# Electrostatics question help

latentcorpse
A point charge Q is placed at the centre of a cube. What is the electric flux through each face of the cube.

ok so the answer is to say that since the cube is a closed surface, Gauss' Law tells us that the total flux through the cube is $\frac{Q}{\epsilon_0}$ and then from symmetry 1/6 of that is through each face. so the final answer is $\Phi=\frac{Q}{\epsilon_0}$.

I was wondering why i don't get the same answer when i do it this way:

set it up with cartesian coordinates. let's find the flux through the face with outward normal $\vec{e_x}$.

$\vec{E}=\frac{Q}{4 \pi \epsilon_0 (\frac{a}{4})^2} \vec{r}$

now $\vec{r}=(\frac{1}{\sqrt{3}},\frac{1}{\sqrt{3}},\frac{1}{\sqrt{3}},)$ and $\vec{e_x}=(1,0,0)$
so $\Phi=\int_S \vec{E} \cdot \vec{dA} = \frac{Q}{\pi \epsilon_0 a^2} \vec{r} \cdot \vec{e_x} \int_S dA = \frac{Q}{\pi \epsilon_0 a^2} \frac{1}{\sqrt{3}} a^2$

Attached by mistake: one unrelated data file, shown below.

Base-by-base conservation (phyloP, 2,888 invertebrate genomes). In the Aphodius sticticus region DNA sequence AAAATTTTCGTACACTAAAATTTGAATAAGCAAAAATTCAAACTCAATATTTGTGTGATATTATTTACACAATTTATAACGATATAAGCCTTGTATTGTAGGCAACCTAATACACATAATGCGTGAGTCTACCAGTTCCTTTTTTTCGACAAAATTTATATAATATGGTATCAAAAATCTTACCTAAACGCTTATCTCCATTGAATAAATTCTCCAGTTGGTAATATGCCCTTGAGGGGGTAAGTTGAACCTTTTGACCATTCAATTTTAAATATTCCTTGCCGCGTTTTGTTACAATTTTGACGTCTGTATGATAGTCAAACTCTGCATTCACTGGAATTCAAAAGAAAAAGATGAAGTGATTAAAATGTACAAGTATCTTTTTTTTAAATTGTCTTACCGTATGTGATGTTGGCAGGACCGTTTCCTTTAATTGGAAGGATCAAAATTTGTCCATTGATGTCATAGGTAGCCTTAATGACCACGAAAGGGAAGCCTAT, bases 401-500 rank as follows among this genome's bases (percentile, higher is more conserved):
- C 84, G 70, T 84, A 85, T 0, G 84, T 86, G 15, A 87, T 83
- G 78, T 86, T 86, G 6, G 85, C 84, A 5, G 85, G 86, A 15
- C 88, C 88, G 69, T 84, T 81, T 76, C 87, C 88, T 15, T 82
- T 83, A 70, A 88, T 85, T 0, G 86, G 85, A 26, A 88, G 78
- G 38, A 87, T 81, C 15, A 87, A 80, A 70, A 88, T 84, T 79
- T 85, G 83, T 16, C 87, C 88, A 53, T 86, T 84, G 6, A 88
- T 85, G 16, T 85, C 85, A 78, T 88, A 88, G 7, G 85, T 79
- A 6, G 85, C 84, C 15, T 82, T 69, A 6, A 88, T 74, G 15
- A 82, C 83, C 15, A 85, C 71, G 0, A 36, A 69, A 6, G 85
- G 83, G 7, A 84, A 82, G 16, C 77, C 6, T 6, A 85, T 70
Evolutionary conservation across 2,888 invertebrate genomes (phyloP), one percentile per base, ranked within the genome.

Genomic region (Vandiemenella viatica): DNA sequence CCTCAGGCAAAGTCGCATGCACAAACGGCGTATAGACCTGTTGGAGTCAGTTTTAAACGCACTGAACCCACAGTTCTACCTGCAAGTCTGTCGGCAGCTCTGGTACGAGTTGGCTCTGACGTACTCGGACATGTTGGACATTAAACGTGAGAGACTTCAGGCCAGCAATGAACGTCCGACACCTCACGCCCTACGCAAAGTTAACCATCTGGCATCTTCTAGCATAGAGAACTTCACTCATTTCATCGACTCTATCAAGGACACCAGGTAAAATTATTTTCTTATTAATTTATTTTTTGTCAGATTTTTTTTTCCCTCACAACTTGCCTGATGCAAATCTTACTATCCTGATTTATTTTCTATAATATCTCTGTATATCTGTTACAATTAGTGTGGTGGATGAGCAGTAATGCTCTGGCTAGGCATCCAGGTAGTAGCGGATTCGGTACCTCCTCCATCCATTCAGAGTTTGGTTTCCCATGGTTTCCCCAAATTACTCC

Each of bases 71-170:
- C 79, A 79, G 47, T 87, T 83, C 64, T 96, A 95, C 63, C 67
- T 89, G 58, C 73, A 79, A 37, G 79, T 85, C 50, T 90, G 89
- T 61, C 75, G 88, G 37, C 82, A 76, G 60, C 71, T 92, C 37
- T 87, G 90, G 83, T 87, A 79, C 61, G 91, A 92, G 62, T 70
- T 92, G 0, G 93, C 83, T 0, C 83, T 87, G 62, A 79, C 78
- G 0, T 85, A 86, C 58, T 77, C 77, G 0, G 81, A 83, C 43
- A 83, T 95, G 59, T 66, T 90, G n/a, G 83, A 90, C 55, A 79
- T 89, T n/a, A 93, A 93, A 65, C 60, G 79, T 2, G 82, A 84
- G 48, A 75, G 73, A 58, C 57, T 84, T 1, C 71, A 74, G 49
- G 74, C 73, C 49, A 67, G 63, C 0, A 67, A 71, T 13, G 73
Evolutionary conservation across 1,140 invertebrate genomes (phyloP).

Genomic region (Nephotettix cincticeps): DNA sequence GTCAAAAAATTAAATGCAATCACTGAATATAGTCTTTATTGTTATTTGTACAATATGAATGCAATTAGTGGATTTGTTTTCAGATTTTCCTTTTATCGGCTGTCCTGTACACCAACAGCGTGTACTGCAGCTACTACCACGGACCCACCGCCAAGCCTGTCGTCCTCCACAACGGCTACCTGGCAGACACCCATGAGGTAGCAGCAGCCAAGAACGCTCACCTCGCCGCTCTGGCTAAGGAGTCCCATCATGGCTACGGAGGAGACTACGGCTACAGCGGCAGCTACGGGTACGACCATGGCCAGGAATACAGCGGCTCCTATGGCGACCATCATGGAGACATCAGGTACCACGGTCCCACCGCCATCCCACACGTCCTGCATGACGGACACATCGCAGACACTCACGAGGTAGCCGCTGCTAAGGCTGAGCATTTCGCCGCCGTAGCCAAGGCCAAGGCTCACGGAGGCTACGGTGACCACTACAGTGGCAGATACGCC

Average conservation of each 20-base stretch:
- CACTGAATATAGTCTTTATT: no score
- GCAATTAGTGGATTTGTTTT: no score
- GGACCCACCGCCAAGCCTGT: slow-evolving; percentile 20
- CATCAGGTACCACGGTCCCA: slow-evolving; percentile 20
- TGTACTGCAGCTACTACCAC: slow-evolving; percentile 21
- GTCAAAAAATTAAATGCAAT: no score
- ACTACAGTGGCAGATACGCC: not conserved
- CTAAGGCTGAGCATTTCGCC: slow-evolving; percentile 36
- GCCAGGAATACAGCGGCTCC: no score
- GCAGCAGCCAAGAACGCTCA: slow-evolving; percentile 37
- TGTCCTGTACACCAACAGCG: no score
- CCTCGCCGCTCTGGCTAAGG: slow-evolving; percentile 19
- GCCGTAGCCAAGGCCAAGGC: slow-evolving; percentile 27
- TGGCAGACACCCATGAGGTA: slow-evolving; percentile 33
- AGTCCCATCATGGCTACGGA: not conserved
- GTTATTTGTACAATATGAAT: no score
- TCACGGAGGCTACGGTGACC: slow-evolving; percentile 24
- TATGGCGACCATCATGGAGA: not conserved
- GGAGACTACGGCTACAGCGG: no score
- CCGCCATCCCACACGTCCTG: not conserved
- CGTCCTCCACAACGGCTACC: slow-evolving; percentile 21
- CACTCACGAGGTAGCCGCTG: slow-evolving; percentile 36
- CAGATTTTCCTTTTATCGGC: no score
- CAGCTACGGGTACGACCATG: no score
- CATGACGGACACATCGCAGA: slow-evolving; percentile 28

which ends up as $\Phi=\frac{Q}{\sqrt{3} \pi \epsilon_0}$

obviously the first way is much easier but surely it should be possible both ways?

Staff Emeritus
Homework Helper

There are two problems that I can find:

• The cube's surface is not a constant distance a/4 from the charge, as you appear to assume
• The unit vector r^ is not (1/√3,1/√3,1/√3) everywhere on the surface.

latentcorpse

ok yeah so i see now that its not a constant a/2 from each surface

what is $\hat{\mathbf{r}}$ then (i really should know this!)

is it possible to do this problem this way or is gauss' law the only way?

Staff Emeritus
Homework Helper

ok yeah so i see now that its not a constant a/2 from each surface

what is $\hat{\mathbf{r}}$ then (i really should know this!)
The vector (x,y,z) points in the same direction as r^, everywhere. Normalize that vector, and you'll have r^.

is it possible to do this problem this way or is gauss' law the only way?
It should be possible, just not necessarily easy.

latentcorpse

yeah so $({x \over |x|},{y \over |y|},{z \over |z|})$

why doesn't the one i wrote earlier work though?

Staff Emeritus
yeah so $({x \over |x|},{y \over |y|},{z \over |z|})$